The most at-risk heart patients often receive the most high risk treatment for their condition, according to researchers from the Perelman School of Medicine at the University of Pennsylvania.
More than 375,000 Americans each year experience a heart attack, during which blood flow to a part of the heart is impeded by blocked arteries. Physicians often treat patients with stents, which prop open the arteries to allow blood to flow again. They use two approaches to place stents: transradial, or entry of the catheter which delivers the stent through the wrist, or transfemoral, in which the catheter is placed through the groin.
In a comparison of bleeding complications and mortality between the two approaches, researchers from the Perelman School of Medicine at the University of Pennsylvania found that those at risk for more bleeding were often treated with a riskier procedure - the transfemoral approach - a demonstration of the so-called risk-treatment paradox. The findings, from the largest study of its kind, are detailed in the Journal of the American College of Cardiology: Cardiovascular Interventions.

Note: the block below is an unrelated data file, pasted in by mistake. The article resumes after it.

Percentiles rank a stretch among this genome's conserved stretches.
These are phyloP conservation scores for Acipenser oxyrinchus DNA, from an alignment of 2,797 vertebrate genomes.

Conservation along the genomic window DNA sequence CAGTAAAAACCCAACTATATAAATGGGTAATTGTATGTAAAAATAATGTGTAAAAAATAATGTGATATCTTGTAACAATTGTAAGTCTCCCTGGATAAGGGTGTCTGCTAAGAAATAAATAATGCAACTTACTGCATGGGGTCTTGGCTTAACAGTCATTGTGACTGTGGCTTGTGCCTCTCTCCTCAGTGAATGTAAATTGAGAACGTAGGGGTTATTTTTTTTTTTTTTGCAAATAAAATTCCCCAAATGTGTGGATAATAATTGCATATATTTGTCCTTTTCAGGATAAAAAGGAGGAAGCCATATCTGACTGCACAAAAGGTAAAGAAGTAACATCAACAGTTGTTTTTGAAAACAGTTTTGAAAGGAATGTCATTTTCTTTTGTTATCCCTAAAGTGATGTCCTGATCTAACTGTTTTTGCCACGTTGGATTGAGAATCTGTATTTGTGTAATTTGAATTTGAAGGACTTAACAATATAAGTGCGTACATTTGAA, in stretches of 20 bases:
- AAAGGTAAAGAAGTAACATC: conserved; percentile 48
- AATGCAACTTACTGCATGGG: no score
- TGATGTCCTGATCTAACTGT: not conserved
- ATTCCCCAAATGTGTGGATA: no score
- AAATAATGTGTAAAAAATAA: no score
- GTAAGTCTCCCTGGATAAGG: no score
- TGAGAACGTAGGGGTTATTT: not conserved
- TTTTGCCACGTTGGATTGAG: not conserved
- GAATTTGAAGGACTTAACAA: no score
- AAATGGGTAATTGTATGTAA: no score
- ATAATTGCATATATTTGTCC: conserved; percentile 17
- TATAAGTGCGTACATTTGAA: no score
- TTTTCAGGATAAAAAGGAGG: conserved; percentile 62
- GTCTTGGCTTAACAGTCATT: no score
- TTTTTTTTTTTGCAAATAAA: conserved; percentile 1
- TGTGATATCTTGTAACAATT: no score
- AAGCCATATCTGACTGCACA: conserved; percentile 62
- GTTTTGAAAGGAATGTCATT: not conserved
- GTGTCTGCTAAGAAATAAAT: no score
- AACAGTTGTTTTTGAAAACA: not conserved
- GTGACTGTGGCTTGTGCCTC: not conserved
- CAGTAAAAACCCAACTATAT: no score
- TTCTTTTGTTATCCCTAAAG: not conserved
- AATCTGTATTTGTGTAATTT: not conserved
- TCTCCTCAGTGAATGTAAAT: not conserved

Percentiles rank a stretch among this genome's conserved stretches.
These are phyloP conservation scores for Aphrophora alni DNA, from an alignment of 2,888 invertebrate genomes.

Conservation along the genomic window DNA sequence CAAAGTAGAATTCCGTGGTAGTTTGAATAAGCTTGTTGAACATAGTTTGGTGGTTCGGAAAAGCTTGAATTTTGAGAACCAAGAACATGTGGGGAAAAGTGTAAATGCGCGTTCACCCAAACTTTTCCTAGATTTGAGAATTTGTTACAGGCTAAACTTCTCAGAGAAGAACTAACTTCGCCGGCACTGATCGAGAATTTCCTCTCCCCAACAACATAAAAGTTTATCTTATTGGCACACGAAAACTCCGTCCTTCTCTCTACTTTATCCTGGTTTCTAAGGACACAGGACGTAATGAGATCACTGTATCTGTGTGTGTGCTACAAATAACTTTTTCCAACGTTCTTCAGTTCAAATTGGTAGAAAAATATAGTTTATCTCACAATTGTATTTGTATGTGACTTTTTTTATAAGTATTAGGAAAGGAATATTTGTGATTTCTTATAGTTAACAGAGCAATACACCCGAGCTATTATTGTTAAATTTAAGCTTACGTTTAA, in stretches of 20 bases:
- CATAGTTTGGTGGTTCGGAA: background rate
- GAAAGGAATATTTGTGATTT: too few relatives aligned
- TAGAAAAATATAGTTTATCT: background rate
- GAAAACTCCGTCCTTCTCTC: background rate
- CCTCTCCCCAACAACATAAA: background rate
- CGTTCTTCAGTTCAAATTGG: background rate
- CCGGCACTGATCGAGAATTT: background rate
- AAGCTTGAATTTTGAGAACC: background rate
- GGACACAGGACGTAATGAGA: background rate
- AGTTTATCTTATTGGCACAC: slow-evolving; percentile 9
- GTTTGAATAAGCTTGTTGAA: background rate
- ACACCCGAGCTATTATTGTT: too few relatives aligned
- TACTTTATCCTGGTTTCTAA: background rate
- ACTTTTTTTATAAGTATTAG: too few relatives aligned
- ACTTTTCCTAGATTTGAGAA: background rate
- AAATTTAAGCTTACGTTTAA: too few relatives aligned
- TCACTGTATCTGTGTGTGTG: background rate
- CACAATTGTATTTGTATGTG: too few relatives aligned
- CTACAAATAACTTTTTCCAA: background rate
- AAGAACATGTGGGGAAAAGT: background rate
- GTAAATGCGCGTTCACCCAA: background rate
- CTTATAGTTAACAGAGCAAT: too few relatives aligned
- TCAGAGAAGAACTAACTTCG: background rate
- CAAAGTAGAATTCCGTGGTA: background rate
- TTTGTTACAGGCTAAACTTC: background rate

The subject of the study, known as rescue percutaneous coronary intervention (PCI), is performed when a patient's heart attack has not subsided after being treated with powerful clot-busting medications.
"We were surprised to see how few of these rescue PCI cases were approached with transradial access, given the increase in bleeding one might expect when performing a procedure on a patient who recently received thrombolytic therapy," said the study's senior author, Dr Jay Giri, an assistant professor of Clinical Cardiovascular Medicine.
“Even more interesting was the finding that among the group studied, patients at the highest risk for bleeding - those who would benefit most from transradial access - were least likely to receive that procedure. This counterintuitive finding is a demonstration of the 'risk-treatment paradox,' showing that doctors in these cases made treatment decisions based on what they are most comfortable with rather than what is best for the patient."
Perelman School of Medicine, University of Pennsylvania, Dr Jay Giri, US